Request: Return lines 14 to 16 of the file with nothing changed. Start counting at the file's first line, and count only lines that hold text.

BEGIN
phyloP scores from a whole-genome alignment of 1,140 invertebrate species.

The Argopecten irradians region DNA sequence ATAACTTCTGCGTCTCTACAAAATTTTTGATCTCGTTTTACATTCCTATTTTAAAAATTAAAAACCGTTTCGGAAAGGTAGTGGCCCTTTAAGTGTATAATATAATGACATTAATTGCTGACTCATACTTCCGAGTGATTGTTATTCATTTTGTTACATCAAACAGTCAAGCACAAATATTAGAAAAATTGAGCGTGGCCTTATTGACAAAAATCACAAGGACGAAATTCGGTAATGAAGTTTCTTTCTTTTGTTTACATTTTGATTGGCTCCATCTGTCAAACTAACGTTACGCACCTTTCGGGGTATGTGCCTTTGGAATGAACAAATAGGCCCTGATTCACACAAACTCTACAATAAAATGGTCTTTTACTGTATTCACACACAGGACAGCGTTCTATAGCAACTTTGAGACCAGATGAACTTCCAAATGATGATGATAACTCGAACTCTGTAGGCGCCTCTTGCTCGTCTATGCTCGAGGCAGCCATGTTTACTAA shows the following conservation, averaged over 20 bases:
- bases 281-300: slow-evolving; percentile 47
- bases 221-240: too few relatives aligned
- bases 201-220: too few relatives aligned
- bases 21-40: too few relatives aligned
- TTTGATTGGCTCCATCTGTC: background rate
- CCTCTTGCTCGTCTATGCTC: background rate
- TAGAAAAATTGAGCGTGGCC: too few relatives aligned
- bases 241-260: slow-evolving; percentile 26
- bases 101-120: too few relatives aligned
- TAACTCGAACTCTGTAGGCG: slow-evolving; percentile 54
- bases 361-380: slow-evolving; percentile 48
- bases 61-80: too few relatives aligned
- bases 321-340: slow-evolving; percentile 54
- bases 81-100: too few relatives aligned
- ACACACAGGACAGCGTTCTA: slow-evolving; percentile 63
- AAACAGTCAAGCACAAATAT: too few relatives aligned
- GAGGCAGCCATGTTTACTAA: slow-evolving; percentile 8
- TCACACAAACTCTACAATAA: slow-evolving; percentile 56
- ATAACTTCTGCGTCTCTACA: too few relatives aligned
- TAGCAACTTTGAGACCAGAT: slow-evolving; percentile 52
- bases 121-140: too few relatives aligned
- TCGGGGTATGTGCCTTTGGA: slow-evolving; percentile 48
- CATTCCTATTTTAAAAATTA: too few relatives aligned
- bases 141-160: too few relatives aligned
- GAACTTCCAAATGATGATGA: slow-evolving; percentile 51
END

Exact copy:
- bases 61-80: too few relatives aligned
- bases 321-340: slow-evolving; percentile 54
- bases 81-100: too few relatives aligned